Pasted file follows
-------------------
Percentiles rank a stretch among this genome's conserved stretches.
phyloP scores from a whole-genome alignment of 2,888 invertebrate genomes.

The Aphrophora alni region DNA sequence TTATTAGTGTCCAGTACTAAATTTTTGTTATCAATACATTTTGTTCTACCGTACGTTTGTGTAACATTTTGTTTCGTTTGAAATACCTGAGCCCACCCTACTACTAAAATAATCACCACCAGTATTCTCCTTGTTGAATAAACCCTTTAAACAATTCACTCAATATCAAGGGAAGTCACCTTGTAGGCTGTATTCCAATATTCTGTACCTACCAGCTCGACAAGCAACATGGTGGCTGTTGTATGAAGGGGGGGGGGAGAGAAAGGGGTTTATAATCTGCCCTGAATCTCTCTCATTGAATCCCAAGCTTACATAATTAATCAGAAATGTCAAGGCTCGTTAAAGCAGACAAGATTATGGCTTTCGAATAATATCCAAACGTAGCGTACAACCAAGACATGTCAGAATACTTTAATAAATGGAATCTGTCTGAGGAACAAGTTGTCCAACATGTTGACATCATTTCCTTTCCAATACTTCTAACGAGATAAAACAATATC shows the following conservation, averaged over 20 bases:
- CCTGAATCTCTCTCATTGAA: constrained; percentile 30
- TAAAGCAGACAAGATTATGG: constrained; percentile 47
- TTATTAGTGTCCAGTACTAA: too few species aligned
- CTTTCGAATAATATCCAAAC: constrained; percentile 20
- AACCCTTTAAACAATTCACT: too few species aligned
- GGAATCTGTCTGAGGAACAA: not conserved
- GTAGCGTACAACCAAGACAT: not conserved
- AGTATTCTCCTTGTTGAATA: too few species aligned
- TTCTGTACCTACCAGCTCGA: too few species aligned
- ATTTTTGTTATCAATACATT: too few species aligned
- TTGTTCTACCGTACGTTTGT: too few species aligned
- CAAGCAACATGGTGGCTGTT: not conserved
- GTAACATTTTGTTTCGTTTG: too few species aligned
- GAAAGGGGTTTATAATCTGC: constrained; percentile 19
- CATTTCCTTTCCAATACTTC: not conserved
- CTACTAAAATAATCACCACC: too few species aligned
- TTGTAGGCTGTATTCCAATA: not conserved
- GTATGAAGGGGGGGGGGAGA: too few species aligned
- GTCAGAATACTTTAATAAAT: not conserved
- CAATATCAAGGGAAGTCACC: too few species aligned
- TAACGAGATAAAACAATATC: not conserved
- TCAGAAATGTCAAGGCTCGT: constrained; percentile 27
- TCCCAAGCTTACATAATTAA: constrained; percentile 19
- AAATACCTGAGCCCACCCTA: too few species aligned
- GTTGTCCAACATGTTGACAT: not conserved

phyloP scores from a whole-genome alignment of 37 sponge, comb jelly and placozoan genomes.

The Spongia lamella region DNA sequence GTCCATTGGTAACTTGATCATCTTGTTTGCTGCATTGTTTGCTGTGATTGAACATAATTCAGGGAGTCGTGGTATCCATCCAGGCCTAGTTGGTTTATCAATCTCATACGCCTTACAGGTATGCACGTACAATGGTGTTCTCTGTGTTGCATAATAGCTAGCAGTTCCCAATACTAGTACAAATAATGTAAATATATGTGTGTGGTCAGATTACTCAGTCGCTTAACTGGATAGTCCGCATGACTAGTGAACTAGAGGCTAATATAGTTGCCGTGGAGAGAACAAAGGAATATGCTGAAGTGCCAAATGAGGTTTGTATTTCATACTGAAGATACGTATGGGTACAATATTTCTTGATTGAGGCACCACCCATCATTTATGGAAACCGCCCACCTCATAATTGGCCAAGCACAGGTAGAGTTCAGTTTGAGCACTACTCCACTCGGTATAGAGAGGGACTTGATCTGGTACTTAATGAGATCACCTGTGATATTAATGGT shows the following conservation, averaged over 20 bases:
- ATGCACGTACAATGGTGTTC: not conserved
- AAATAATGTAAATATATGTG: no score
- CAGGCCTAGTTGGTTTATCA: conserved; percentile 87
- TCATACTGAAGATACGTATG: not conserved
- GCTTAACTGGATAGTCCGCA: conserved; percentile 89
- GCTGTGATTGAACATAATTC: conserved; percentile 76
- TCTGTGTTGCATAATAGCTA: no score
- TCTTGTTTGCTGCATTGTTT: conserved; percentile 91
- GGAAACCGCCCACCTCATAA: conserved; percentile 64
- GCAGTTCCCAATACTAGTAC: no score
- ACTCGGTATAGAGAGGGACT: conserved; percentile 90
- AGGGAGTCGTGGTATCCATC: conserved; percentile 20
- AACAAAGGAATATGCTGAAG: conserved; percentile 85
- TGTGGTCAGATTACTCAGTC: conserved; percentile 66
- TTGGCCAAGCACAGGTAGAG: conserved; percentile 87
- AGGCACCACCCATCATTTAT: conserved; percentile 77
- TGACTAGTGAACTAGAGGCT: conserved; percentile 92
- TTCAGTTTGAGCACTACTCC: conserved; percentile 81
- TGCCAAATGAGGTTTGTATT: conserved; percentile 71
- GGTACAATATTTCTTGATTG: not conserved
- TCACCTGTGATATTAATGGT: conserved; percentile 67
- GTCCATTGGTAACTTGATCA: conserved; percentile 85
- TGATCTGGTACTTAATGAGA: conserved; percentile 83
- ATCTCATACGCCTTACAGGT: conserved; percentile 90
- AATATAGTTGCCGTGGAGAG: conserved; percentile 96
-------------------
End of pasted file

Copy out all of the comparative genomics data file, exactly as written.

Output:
Percentiles rank a stretch among this genome's conserved stretches.
phyloP scores from a whole-genome alignment of 2,888 invertebrate genomes.

The Aphrophora alni region DNA sequence TTATTAGTGTCCAGTACTAAATTTTTGTTATCAATACATTTTGTTCTACCGTACGTTTGTGTAACATTTTGTTTCGTTTGAAATACCTGAGCCCACCCTACTACTAAAATAATCACCACCAGTATTCTCCTTGTTGAATAAACCCTTTAAACAATTCACTCAATATCAAGGGAAGTCACCTTGTAGGCTGTATTCCAATATTCTGTACCTACCAGCTCGACAAGCAACATGGTGGCTGTTGTATGAAGGGGGGGGGGAGAGAAAGGGGTTTATAATCTGCCCTGAATCTCTCTCATTGAATCCCAAGCTTACATAATTAATCAGAAATGTCAAGGCTCGTTAAAGCAGACAAGATTATGGCTTTCGAATAATATCCAAACGTAGCGTACAACCAAGACATGTCAGAATACTTTAATAAATGGAATCTGTCTGAGGAACAAGTTGTCCAACATGTTGACATCATTTCCTTTCCAATACTTCTAACGAGATAAAACAATATC shows the following conservation, averaged over 20 bases:
- CCTGAATCTCTCTCATTGAA: constrained; percentile 30
- TAAAGCAGACAAGATTATGG: constrained; percentile 47
- TTATTAGTGTCCAGTACTAA: too few species aligned
- CTTTCGAATAATATCCAAAC: constrained; percentile 20
- AACCCTTTAAACAATTCACT: too few species aligned
- GGAATCTGTCTGAGGAACAA: not conserved
- GTAGCGTACAACCAAGACAT: not conserved
- AGTATTCTCCTTGTTGAATA: too few species aligned
- TTCTGTACCTACCAGCTCGA: too few species aligned
- ATTTTTGTTATCAATACATT: too few species aligned
- TTGTTCTACCGTACGTTTGT: too few species aligned
- CAAGCAACATGGTGGCTGTT: not conserved
- GTAACATTTTGTTTCGTTTG: too few species aligned
- GAAAGGGGTTTATAATCTGC: constrained; percentile 19
- CATTTCCTTTCCAATACTTC: not conserved
- CTACTAAAATAATCACCACC: too few species aligned
- TTGTAGGCTGTATTCCAATA: not conserved
- GTATGAAGGGGGGGGGGAGA: too few species aligned
- GTCAGAATACTTTAATAAAT: not conserved
- CAATATCAAGGGAAGTCACC: too few species aligned
- TAACGAGATAAAACAATATC: not conserved
- TCAGAAATGTCAAGGCTCGT: constrained; percentile 27
- TCCCAAGCTTACATAATTAA: constrained; percentile 19
- AAATACCTGAGCCCACCCTA: too few species aligned
- GTTGTCCAACATGTTGACAT: not conserved

phyloP scores from a whole-genome alignment of 37 sponge, comb jelly and placozoan genomes.

The Spongia lamella region DNA sequence GTCCATTGGTAACTTGATCATCTTGTTTGCTGCATTGTTTGCTGTGATTGAACATAATTCAGGGAGTCGTGGTATCCATCCAGGCCTAGTTGGTTTATCAATCTCATACGCCTTACAGGTATGCACGTACAATGGTGTTCTCTGTGTTGCATAATAGCTAGCAGTTCCCAATACTAGTACAAATAATGTAAATATATGTGTGTGGTCAGATTACTCAGTCGCTTAACTGGATAGTCCGCATGACTAGTGAACTAGAGGCTAATATAGTTGCCGTGGAGAGAACAAAGGAATATGCTGAAGTGCCAAATGAGGTTTGTATTTCATACTGAAGATACGTATGGGTACAATATTTCTTGATTGAGGCACCACCCATCATTTATGGAAACCGCCCACCTCATAATTGGCCAAGCACAGGTAGAGTTCAGTTTGAGCACTACTCCACTCGGTATAGAGAGGGACTTGATCTGGTACTTAATGAGATCACCTGTGATATTAATGGT shows the following conservation, averaged over 20 bases:
- ATGCACGTACAATGGTGTTC: not conserved
- AAATAATGTAAATATATGTG: no score
- CAGGCCTAGTTGGTTTATCA: conserved; percentile 87
- TCATACTGAAGATACGTATG: not conserved
- GCTTAACTGGATAGTCCGCA: conserved; percentile 89
- GCTGTGATTGAACATAATTC: conserved; percentile 76
- TCTGTGTTGCATAATAGCTA: no score
- TCTTGTTTGCTGCATTGTTT: conserved; percentile 91
- GGAAACCGCCCACCTCATAA: conserved; percentile 64
- GCAGTTCCCAATACTAGTAC: no score
- ACTCGGTATAGAGAGGGACT: conserved; percentile 90
- AGGGAGTCGTGGTATCCATC: conserved; percentile 20
- AACAAAGGAATATGCTGAAG: conserved; percentile 85
- TGTGGTCAGATTACTCAGTC: conserved; percentile 66
- TTGGCCAAGCACAGGTAGAG: conserved; percentile 87
- AGGCACCACCCATCATTTAT: conserved; percentile 77
- TGACTAGTGAACTAGAGGCT: conserved; percentile 92
- TTCAGTTTGAGCACTACTCC: conserved; percentile 81
- TGCCAAATGAGGTTTGTATT: conserved; percentile 71
- GGTACAATATTTCTTGATTG: not conserved
- TCACCTGTGATATTAATGGT: conserved; percentile 67
- GTCCATTGGTAACTTGATCA: conserved; percentile 85
- TGATCTGGTACTTAATGAGA: conserved; percentile 83
- ATCTCATACGCCTTACAGGT: conserved; percentile 90
- AATATAGTTGCCGTGGAGAG: conserved; percentile 96